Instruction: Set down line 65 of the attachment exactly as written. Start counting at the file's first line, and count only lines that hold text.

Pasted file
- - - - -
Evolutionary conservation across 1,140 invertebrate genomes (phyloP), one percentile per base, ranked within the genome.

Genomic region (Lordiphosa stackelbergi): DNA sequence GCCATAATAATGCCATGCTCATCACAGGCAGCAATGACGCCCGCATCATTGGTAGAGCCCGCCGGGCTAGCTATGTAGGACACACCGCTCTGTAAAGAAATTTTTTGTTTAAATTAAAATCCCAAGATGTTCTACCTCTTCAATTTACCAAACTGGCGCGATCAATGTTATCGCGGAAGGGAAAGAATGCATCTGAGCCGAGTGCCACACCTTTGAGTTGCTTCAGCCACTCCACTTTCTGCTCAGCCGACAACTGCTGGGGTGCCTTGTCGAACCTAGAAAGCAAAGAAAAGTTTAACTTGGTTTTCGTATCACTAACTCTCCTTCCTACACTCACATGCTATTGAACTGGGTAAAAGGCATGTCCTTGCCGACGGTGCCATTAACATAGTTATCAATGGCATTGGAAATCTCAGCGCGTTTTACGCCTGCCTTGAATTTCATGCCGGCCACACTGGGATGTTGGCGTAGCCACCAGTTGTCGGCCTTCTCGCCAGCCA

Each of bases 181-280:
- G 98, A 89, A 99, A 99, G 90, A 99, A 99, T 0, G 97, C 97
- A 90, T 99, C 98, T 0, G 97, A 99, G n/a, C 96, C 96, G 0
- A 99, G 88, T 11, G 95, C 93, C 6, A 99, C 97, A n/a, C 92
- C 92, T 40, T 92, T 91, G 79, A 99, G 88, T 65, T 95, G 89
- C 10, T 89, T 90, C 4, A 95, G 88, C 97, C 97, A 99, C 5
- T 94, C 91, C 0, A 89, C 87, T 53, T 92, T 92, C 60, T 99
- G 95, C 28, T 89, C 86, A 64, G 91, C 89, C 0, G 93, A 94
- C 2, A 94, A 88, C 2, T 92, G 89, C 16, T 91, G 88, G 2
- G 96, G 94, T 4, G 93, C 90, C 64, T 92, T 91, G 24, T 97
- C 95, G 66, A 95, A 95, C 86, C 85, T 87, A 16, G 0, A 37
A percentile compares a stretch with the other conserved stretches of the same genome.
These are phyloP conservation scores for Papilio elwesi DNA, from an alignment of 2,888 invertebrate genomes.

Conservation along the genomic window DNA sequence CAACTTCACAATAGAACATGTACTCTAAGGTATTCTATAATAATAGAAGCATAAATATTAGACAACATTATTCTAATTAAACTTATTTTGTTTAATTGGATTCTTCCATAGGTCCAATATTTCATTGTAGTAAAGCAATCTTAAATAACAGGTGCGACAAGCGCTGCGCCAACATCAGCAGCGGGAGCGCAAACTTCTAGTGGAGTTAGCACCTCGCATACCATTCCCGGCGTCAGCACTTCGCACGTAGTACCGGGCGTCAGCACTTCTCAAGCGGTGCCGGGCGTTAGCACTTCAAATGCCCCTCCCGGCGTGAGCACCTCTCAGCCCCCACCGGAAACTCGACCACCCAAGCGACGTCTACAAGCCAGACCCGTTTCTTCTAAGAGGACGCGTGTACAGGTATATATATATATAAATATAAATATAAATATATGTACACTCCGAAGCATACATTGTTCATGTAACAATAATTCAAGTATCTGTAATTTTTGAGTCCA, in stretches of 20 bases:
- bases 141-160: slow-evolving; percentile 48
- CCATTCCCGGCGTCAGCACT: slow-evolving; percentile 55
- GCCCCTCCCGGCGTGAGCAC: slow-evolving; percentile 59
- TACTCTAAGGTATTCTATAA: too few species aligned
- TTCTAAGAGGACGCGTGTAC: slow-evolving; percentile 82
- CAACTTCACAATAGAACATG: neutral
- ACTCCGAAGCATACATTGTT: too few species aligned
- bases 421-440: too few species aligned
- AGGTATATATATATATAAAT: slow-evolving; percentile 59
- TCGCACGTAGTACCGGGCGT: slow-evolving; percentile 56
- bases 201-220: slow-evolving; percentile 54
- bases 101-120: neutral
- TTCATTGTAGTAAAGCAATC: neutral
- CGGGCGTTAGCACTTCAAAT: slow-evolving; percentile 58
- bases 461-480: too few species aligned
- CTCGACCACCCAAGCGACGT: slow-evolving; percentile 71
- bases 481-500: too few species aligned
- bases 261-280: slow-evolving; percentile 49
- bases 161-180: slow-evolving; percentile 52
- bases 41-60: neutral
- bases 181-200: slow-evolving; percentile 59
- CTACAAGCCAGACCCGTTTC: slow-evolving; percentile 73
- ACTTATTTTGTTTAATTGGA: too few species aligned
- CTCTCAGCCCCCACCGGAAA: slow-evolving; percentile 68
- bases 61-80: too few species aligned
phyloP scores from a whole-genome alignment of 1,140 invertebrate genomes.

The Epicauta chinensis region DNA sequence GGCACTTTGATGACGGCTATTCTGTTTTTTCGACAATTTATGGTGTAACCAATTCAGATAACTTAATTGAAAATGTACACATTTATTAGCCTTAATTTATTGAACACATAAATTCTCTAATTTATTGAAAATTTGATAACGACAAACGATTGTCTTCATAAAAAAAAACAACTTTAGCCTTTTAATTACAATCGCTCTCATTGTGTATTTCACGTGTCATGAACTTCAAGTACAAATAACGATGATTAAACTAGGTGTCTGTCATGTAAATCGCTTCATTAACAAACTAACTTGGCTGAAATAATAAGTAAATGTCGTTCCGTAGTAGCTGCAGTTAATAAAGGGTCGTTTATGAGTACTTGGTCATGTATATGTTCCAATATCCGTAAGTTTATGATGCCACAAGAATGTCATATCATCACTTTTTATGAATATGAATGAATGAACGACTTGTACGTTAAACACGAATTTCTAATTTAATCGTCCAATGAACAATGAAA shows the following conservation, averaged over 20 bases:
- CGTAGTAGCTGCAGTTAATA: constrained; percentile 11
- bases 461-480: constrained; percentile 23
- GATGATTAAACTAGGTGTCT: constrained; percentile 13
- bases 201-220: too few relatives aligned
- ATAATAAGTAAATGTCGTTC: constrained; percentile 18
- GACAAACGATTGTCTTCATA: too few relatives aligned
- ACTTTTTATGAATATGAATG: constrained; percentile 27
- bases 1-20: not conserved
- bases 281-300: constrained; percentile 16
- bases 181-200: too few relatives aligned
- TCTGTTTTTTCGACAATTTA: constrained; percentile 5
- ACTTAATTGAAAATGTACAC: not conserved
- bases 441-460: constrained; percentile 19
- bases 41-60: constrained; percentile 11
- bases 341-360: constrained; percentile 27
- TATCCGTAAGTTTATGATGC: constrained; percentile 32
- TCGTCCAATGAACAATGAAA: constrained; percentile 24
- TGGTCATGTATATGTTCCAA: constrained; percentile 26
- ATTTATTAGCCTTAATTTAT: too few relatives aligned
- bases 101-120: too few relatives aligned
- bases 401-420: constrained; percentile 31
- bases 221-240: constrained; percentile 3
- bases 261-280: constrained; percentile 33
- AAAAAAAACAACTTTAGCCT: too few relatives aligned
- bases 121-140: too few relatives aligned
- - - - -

- bases 221-240: constrained; percentile 3